Essays on People, Place & Purpose

Investing in What Works for America's Communities

Getting to Scale: The Need for a New Model in Housing and Community Development

by Sister Lillian Murphy and Janet Falk

HOW IT CAN WORK: A CURRENT EXAMPLE

When the elements above are combined, a new model emerges to move to scale and address today’s acute problems. One such example is the Mortgage Resolution Fund (MRF), a public-private partnership established to preserve affordable homeownership by keeping in their homes those families at risk of foreclosure. MRF purchases nonperforming mortgages from banks and loan servicers at a discount, modifies the mortgages to align with the properties’ current market values and the families’ abilities to pay, provides intensive educational and debt management support, and eventually recapitalizes the mortgages. MRF is a joint venture of the Enterprise Foundation, the Housing Partnership Network, the National Community Stabilization Trust, and Mercy Housing.

MRF is funded at the enterprise level by the Hardest Hit Funds program, which was established in 2010 to provide targeted aid to families in states hit hard by the economic and housing market downturn. Funds were distributed to 19 state housing agencies on the basis of high unemployment rates or steep home price declines. Each state determines how to use the money it receives, for example, for mortgage payment assistance, principal reduction, elimination of second lien loans, or assistance for those moving to more affordable places to live. Allowing states to determine how best to implement their goals permits flexibility and innovation.

In addition to the partnership among its four members, MRF has leveraged private-sector capacity. It has service agreements with several private firms for mortgage due diligence and valuation, which enable it to negotiate with global capital market desks that specialize in nonperforming mortgages. MRF also works with a large special servicer with a responsibility to work in conjunction with local housing counselors, as well as a debt manager that services the loans and supports mortgage reperformance. These partnerships have permitted MRF to get to scale quickly.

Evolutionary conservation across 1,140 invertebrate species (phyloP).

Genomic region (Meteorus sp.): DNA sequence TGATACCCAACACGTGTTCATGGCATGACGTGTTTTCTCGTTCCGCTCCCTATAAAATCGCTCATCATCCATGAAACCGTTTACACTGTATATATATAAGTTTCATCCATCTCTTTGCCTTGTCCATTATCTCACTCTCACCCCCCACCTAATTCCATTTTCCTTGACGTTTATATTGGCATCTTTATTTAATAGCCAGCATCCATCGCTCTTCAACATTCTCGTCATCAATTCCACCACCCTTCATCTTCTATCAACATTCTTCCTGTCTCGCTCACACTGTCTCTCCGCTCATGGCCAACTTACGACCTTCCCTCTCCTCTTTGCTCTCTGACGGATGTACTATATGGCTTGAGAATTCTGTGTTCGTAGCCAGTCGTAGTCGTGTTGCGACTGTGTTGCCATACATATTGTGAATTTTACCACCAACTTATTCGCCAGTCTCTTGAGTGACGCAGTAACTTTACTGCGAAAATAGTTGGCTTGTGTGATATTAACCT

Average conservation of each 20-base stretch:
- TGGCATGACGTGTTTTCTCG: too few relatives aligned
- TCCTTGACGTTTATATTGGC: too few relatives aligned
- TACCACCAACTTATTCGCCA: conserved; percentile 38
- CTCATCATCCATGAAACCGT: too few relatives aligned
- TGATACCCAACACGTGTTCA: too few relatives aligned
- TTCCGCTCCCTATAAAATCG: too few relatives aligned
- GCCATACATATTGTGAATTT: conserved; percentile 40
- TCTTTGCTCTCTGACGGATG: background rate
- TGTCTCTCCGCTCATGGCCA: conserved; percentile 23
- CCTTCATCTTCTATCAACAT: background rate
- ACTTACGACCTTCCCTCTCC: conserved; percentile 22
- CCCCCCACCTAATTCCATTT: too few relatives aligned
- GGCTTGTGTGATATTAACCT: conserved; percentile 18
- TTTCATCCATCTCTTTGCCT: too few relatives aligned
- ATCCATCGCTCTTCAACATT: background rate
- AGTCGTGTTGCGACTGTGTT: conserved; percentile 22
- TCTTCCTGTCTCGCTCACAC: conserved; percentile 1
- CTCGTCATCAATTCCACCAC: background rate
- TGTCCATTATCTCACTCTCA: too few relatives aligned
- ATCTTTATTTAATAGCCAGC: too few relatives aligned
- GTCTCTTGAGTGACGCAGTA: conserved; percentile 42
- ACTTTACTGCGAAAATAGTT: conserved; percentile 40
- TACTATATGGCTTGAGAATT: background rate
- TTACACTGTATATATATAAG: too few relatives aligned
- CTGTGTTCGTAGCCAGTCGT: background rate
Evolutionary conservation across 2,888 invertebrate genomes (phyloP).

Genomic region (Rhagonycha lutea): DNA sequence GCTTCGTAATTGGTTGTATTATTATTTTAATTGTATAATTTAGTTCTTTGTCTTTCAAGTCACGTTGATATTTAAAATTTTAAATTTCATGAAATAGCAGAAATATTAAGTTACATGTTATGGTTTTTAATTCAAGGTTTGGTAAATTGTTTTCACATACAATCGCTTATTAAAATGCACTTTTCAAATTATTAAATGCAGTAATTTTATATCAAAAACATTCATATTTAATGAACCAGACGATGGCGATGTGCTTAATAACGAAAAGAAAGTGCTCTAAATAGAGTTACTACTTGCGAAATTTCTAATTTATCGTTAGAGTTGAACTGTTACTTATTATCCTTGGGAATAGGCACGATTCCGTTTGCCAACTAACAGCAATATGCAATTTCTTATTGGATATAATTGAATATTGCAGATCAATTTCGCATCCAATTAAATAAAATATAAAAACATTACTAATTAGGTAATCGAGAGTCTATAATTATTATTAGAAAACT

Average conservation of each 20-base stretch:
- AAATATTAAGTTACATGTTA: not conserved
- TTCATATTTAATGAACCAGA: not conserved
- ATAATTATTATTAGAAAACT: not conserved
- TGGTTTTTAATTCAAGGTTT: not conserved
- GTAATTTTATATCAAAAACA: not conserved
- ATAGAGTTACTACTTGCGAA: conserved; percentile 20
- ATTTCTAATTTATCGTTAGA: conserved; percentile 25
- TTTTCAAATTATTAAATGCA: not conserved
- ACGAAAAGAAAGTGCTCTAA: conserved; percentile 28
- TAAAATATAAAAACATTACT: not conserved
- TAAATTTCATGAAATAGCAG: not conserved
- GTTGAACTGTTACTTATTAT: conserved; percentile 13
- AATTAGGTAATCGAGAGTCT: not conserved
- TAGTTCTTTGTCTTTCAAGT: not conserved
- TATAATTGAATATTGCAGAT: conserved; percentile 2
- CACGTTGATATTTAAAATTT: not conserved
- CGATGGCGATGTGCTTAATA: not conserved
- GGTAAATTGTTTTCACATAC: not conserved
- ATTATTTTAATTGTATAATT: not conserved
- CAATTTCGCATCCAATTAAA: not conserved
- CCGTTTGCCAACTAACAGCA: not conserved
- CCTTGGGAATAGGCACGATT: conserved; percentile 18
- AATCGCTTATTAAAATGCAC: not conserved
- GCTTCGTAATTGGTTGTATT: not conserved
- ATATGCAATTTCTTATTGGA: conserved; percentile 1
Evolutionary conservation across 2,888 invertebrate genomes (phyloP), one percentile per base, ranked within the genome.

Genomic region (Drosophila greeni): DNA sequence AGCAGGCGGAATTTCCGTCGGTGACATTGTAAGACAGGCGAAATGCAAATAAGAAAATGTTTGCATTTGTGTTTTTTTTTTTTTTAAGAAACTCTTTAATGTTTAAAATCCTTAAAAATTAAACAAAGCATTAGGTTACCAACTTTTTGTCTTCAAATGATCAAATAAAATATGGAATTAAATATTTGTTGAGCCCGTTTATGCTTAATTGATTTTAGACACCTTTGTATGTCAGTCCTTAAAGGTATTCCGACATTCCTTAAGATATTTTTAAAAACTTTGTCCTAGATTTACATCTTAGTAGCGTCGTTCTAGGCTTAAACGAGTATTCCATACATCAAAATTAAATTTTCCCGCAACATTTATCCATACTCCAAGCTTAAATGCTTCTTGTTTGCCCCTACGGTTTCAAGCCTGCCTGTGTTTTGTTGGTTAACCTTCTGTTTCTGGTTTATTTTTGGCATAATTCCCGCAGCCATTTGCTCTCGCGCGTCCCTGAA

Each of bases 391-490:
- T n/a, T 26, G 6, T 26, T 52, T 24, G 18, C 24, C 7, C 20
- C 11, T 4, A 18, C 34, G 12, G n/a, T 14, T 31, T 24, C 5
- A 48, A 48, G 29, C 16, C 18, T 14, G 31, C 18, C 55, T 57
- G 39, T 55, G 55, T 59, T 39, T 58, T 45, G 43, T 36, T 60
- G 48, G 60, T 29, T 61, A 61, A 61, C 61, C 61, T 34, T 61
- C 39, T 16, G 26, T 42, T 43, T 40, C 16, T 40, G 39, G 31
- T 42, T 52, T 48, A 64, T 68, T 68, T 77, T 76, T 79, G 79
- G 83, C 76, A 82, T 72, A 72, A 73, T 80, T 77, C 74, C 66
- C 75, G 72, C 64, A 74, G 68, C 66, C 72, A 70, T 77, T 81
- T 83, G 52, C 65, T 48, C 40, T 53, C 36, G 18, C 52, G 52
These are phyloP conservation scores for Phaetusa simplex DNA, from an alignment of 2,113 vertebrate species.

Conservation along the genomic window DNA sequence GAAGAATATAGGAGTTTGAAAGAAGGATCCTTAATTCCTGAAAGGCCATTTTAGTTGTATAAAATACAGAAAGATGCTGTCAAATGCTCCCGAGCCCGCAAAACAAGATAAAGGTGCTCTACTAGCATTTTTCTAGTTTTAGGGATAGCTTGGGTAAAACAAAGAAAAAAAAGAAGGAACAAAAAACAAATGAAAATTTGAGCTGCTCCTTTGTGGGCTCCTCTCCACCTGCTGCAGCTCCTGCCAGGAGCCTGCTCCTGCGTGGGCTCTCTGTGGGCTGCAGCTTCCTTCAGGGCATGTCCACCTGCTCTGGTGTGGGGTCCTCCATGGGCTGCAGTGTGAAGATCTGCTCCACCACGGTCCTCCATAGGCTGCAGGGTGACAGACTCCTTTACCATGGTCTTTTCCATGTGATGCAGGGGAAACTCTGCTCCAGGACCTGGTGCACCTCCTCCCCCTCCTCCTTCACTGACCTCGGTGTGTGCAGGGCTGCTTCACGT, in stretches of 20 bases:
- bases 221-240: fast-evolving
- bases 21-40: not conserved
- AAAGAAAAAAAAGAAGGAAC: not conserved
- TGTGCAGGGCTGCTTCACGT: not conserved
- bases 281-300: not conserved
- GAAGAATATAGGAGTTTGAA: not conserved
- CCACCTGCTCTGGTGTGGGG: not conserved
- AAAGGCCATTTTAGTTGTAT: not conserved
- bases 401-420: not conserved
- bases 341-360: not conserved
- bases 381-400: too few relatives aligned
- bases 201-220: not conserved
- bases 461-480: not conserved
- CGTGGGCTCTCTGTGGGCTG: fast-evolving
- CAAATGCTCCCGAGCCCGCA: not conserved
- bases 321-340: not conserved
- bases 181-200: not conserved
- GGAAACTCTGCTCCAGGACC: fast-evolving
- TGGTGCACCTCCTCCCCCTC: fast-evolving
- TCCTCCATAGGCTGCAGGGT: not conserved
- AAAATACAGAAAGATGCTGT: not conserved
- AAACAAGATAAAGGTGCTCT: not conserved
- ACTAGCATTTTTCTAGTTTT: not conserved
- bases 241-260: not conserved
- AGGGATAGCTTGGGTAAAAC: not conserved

Although it is still in its early stages (its first fund closed in November 2011 and the first pool of mortgages was purchased in March 2012), MRF is an example of how four national nonprofit organizations can join forces to form an innovative new venture that will have an impact on a major national housing problem at a scale large enough to be meaningful. At the same time, MRF has enabled each of its component organizations to diversify into new territory. If it is successful, MRF will provide income to these organizations, which will increase their sustainability.

MOVING FORWARD

The future of community development depends on developing new responses to the current problems of poverty, income inequality, and lack of affordable housing. In an era of deficits and government cutbacks, organizations must get to scale to become sustainable.

All sectors of the housing industry will have to step up in several ways. The public sector must become more flexible in its regulations and provide funding at the enterprise level on the basis of outcomes rather than just compliance. Private financial institutions will have to provide funds at lower costs (particularly equity) and be willing to tolerate greater risk. Intermediaries and foundations must seek out creative and nontraditional solutions and then fund them. Developer organizations must create partnerships that will enhance their strengths, and then these organizations must be accountable for the outcomes. The challenge is for everyone to think outside of the box.


Endnotes

  1. Elina Bravve et al., Out of Reach 2012 (Washington, DC: National Low Income Housing Coalition).
  2. Ibid, p. 2.
  3. Area median income is determined at the county level and is published periodically by the U.S. Department of Housing and Urban Development.

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Investing in What Works for America’s Communities is a joint project of the Federal Reserve Bank of San Francisco and the Low Income Investment Fund.

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